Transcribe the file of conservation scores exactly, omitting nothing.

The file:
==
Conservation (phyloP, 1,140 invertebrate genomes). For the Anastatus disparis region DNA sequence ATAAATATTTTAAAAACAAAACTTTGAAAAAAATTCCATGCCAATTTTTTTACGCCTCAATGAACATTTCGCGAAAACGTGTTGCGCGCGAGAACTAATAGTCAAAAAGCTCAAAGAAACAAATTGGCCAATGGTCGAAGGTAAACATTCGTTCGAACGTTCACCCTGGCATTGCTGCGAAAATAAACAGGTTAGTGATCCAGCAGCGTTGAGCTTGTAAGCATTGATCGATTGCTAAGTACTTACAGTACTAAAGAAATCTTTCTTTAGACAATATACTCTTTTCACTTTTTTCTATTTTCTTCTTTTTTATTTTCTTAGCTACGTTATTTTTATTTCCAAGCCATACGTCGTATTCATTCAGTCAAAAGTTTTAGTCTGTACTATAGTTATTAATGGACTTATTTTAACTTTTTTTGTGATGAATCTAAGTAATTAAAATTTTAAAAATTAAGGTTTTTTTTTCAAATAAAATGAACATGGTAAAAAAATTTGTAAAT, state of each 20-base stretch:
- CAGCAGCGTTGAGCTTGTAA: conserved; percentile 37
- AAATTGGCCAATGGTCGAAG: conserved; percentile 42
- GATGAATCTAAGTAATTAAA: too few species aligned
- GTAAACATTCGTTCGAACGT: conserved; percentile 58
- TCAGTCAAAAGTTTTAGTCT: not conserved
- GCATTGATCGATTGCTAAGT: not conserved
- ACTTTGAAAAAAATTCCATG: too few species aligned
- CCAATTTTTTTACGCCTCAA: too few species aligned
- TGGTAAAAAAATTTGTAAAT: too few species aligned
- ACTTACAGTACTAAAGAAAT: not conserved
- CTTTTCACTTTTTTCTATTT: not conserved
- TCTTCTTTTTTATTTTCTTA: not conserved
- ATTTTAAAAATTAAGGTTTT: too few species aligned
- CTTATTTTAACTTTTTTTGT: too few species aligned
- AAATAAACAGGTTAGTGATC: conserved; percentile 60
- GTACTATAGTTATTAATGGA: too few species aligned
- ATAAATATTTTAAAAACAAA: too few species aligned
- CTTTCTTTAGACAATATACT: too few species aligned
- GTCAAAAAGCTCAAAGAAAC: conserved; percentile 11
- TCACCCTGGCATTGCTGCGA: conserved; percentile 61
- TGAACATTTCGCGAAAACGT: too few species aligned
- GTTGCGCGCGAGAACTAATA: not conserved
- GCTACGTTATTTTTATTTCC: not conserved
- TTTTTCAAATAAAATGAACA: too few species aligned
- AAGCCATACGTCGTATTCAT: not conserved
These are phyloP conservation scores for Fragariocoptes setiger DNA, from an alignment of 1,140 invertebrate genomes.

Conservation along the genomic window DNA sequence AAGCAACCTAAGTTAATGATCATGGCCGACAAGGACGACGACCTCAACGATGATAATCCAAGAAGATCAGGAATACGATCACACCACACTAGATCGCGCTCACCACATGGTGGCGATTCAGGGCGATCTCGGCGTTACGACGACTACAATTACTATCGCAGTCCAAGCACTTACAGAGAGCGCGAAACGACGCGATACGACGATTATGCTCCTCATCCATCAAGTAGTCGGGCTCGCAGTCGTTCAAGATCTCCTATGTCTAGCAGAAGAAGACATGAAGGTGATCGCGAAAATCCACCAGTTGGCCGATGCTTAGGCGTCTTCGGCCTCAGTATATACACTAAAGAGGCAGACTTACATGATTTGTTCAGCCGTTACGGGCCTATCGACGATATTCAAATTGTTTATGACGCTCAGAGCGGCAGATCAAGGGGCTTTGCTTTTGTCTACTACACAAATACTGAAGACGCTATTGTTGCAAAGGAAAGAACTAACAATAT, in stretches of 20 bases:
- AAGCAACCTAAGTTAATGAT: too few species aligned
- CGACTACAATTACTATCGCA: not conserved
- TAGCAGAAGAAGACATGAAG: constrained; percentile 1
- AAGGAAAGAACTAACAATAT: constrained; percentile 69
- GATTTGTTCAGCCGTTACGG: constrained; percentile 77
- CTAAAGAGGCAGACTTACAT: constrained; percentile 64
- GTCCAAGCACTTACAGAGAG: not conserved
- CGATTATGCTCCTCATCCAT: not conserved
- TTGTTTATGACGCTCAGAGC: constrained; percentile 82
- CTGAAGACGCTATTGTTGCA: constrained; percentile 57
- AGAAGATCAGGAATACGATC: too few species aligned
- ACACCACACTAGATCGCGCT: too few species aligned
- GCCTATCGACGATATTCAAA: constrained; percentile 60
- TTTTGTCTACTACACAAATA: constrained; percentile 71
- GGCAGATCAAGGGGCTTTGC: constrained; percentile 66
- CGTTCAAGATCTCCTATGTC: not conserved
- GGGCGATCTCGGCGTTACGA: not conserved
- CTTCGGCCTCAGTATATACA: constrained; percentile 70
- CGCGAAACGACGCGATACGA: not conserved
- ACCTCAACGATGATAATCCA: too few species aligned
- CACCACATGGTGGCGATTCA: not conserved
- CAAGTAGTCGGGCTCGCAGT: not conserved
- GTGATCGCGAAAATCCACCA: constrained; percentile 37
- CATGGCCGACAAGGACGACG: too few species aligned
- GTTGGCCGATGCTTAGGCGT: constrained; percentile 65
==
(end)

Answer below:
Conservation (phyloP, 1,140 invertebrate genomes). For the Anastatus disparis region DNA sequence ATAAATATTTTAAAAACAAAACTTTGAAAAAAATTCCATGCCAATTTTTTTACGCCTCAATGAACATTTCGCGAAAACGTGTTGCGCGCGAGAACTAATAGTCAAAAAGCTCAAAGAAACAAATTGGCCAATGGTCGAAGGTAAACATTCGTTCGAACGTTCACCCTGGCATTGCTGCGAAAATAAACAGGTTAGTGATCCAGCAGCGTTGAGCTTGTAAGCATTGATCGATTGCTAAGTACTTACAGTACTAAAGAAATCTTTCTTTAGACAATATACTCTTTTCACTTTTTTCTATTTTCTTCTTTTTTATTTTCTTAGCTACGTTATTTTTATTTCCAAGCCATACGTCGTATTCATTCAGTCAAAAGTTTTAGTCTGTACTATAGTTATTAATGGACTTATTTTAACTTTTTTTGTGATGAATCTAAGTAATTAAAATTTTAAAAATTAAGGTTTTTTTTTCAAATAAAATGAACATGGTAAAAAAATTTGTAAAT, state of each 20-base stretch:
- CAGCAGCGTTGAGCTTGTAA: conserved; percentile 37
- AAATTGGCCAATGGTCGAAG: conserved; percentile 42
- GATGAATCTAAGTAATTAAA: too few species aligned
- GTAAACATTCGTTCGAACGT: conserved; percentile 58
- TCAGTCAAAAGTTTTAGTCT: not conserved
- GCATTGATCGATTGCTAAGT: not conserved
- ACTTTGAAAAAAATTCCATG: too few species aligned
- CCAATTTTTTTACGCCTCAA: too few species aligned
- TGGTAAAAAAATTTGTAAAT: too few species aligned
- ACTTACAGTACTAAAGAAAT: not conserved
- CTTTTCACTTTTTTCTATTT: not conserved
- TCTTCTTTTTTATTTTCTTA: not conserved
- ATTTTAAAAATTAAGGTTTT: too few species aligned
- CTTATTTTAACTTTTTTTGT: too few species aligned
- AAATAAACAGGTTAGTGATC: conserved; percentile 60
- GTACTATAGTTATTAATGGA: too few species aligned
- ATAAATATTTTAAAAACAAA: too few species aligned
- CTTTCTTTAGACAATATACT: too few species aligned
- GTCAAAAAGCTCAAAGAAAC: conserved; percentile 11
- TCACCCTGGCATTGCTGCGA: conserved; percentile 61
- TGAACATTTCGCGAAAACGT: too few species aligned
- GTTGCGCGCGAGAACTAATA: not conserved
- GCTACGTTATTTTTATTTCC: not conserved
- TTTTTCAAATAAAATGAACA: too few species aligned
- AAGCCATACGTCGTATTCAT: not conserved
These are phyloP conservation scores for Fragariocoptes setiger DNA, from an alignment of 1,140 invertebrate genomes.

Conservation along the genomic window DNA sequence AAGCAACCTAAGTTAATGATCATGGCCGACAAGGACGACGACCTCAACGATGATAATCCAAGAAGATCAGGAATACGATCACACCACACTAGATCGCGCTCACCACATGGTGGCGATTCAGGGCGATCTCGGCGTTACGACGACTACAATTACTATCGCAGTCCAAGCACTTACAGAGAGCGCGAAACGACGCGATACGACGATTATGCTCCTCATCCATCAAGTAGTCGGGCTCGCAGTCGTTCAAGATCTCCTATGTCTAGCAGAAGAAGACATGAAGGTGATCGCGAAAATCCACCAGTTGGCCGATGCTTAGGCGTCTTCGGCCTCAGTATATACACTAAAGAGGCAGACTTACATGATTTGTTCAGCCGTTACGGGCCTATCGACGATATTCAAATTGTTTATGACGCTCAGAGCGGCAGATCAAGGGGCTTTGCTTTTGTCTACTACACAAATACTGAAGACGCTATTGTTGCAAAGGAAAGAACTAACAATAT, in stretches of 20 bases:
- AAGCAACCTAAGTTAATGAT: too few species aligned
- CGACTACAATTACTATCGCA: not conserved
- TAGCAGAAGAAGACATGAAG: constrained; percentile 1
- AAGGAAAGAACTAACAATAT: constrained; percentile 69
- GATTTGTTCAGCCGTTACGG: constrained; percentile 77
- CTAAAGAGGCAGACTTACAT: constrained; percentile 64
- GTCCAAGCACTTACAGAGAG: not conserved
- CGATTATGCTCCTCATCCAT: not conserved
- TTGTTTATGACGCTCAGAGC: constrained; percentile 82
- CTGAAGACGCTATTGTTGCA: constrained; percentile 57
- AGAAGATCAGGAATACGATC: too few species aligned
- ACACCACACTAGATCGCGCT: too few species aligned
- GCCTATCGACGATATTCAAA: constrained; percentile 60
- TTTTGTCTACTACACAAATA: constrained; percentile 71
- GGCAGATCAAGGGGCTTTGC: constrained; percentile 66
- CGTTCAAGATCTCCTATGTC: not conserved
- GGGCGATCTCGGCGTTACGA: not conserved
- CTTCGGCCTCAGTATATACA: constrained; percentile 70
- CGCGAAACGACGCGATACGA: not conserved
- ACCTCAACGATGATAATCCA: too few species aligned
- CACCACATGGTGGCGATTCA: not conserved
- CAAGTAGTCGGGCTCGCAGT: not conserved
- GTGATCGCGAAAATCCACCA: constrained; percentile 37
- CATGGCCGACAAGGACGACG: too few species aligned
- GTTGGCCGATGCTTAGGCGT: constrained; percentile 65